Given it’s multifaceted role, a deficiency of thiamine can have serious consequences. Specifically, thiamine deficiency impairs glucose metabolism and this leads to a decrease in cellular energy. One of the major causes of thiamine deficiency, and therefore Wernicke Korsakoff syndrome, is alcohol abuse. Alcohol leads to decreased thiamine levels in various ways. First, alcohol interferes with the conversion of thiamine to its active form, thiamine pyrophosphate by blocking the phosphorylation of thiamine. Second, thiamine is normally absorbed through the first portion of the small intestine called the duodenum. However, ethanol prevents this absorption process, and it is believed that alcohol does this by reducing the gene expression for thiamine transporter-1 within the intestinal brush border. Third, chronic alcohol abuse can lead to fatty liver or cirrhosis which interferes with the storage of thiamine within the liver. Other causes of thiamine deficiency are inadequate intake like in malnutrition and anorexia or due to malabsorption like in stomach cancer and inflammatory bowel disease.

The brain is particularly vulnerable to impaired glucose metabolism since it utilizes so much energy. Early on in thiamine deficiency, the cerebellum gets affected and that can affect movement and balance. In addition, the brainstem can be affected, and that’s the region that gives rise to the cranial nerves that provide motor and sensory innervation to the face and eyes. If the medulla region of the brainstem is affected, it can impair the heart rate and breathing. Later findings in thiamine deficiency are hemorrhage and necrosis of the mammillary bodies. The mammillary bodies are two small round structures located under the brain and are part of the limbic system which is responsible for memory, emotion, and behavior.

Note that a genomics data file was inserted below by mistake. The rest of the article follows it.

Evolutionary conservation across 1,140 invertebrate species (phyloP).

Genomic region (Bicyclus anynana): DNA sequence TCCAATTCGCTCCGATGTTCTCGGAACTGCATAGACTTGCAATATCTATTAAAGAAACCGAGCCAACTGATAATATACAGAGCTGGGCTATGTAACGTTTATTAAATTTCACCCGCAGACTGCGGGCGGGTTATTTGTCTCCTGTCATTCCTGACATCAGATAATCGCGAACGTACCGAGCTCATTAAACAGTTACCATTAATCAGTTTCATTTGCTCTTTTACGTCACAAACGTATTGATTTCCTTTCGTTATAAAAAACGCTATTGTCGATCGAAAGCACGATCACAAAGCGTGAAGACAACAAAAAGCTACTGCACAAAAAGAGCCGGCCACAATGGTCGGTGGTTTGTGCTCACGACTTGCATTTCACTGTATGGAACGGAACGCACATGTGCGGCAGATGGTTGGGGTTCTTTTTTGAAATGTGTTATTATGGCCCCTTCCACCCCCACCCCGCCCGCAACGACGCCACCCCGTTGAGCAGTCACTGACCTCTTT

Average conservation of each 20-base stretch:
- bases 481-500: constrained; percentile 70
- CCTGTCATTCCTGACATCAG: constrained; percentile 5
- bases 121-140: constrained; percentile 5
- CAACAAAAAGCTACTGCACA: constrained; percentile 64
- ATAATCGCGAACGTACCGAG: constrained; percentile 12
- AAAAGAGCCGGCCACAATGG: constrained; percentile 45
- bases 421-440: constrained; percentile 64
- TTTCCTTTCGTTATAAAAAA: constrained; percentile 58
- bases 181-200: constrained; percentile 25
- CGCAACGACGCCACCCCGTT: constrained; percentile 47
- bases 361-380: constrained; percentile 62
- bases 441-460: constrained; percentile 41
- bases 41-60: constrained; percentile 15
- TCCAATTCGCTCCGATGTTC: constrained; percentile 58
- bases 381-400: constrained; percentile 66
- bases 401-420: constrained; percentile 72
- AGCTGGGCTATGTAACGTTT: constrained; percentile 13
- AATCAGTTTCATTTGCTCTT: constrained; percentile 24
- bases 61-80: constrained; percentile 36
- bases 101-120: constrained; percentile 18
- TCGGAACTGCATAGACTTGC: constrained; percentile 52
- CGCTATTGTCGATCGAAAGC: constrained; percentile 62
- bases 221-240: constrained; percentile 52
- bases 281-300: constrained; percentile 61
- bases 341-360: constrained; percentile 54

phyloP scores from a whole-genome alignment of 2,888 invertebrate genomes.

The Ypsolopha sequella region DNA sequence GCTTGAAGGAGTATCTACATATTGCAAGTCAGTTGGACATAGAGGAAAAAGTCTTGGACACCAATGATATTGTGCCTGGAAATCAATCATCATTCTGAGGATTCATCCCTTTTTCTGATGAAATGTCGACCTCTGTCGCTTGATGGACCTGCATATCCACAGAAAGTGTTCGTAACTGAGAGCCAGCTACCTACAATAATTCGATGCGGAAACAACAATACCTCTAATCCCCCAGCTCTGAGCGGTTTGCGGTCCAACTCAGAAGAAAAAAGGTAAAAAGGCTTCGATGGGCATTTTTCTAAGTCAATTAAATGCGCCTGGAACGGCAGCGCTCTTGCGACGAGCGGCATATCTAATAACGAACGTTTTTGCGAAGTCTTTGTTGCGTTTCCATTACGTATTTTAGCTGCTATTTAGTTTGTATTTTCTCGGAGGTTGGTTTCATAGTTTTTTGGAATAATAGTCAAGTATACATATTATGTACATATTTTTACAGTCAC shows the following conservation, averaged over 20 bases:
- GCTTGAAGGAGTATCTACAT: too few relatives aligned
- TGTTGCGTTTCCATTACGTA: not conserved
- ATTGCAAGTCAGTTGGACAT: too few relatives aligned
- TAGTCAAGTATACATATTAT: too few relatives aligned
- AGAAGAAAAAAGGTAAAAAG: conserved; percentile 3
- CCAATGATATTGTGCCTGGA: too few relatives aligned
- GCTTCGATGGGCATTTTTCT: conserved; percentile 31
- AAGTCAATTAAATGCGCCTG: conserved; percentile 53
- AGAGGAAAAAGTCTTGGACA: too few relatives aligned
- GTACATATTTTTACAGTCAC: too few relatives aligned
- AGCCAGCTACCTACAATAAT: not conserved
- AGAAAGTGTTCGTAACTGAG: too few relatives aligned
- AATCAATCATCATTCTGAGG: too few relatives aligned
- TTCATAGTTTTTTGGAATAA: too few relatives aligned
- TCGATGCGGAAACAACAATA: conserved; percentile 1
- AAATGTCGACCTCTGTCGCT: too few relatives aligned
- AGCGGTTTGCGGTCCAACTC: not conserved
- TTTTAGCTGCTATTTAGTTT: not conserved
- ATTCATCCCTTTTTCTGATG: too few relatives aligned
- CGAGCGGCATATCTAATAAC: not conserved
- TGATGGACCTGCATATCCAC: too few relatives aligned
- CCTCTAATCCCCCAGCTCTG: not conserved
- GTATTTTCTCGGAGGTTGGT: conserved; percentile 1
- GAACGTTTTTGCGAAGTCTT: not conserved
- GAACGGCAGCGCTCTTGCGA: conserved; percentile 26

Now Wernicke Korsakoff syndrome can be thought of as a spectrum of disorders: Wernicke's encephalopathy symptoms occur first, and can eventually develop into the more severe symptoms found in Korsakoff syndrome. Wernicke's encephalopathy is characterized by ophthalmoplegia, meaning weakness or paralysis of the eye muscles, ataxia or unsteady gait, and changes in mental state like confusion, apathy, and difficulty concentrating. And untreated Wernicke's encephalopathy can lead to coma and death if not treated quickly.


Wernicke-Korsakoff syndrome (WKS) is a neurological disorder caused by a deficiency of thiamine (vitamin B1), often due to chronic alcohol abuse. It is a combination of Wernicke encephalopathy and Korsakoff syndrome, presenting with confusion, ophthalmoplegia, and ataxia. Wernicke encephalopathy can progress to Korsakoff syndrome, which causes severe memory loss, disorientation, and confabulation. Treatment includes thiamine supplements, rehabilitation, and cognitive therapy to manage symptoms.

  1. "Robbins Basic Pathology" Elsevier (2017)
  2. "Harrison's Principles of Internal Medicine, Twentieth Edition (Vol.1 & Vol.2)" McGraw-Hill Education / Medical (2018)
  3. "Pathophysiology of Disease: An Introduction to Clinical Medicine 8E" McGraw-Hill Education / Medical (2018)
  5. "Health problems and care needs in patients with Korsakoff’s syndrome: A systematic review" Journal of Psychiatric and Mental Health Nursing (2020)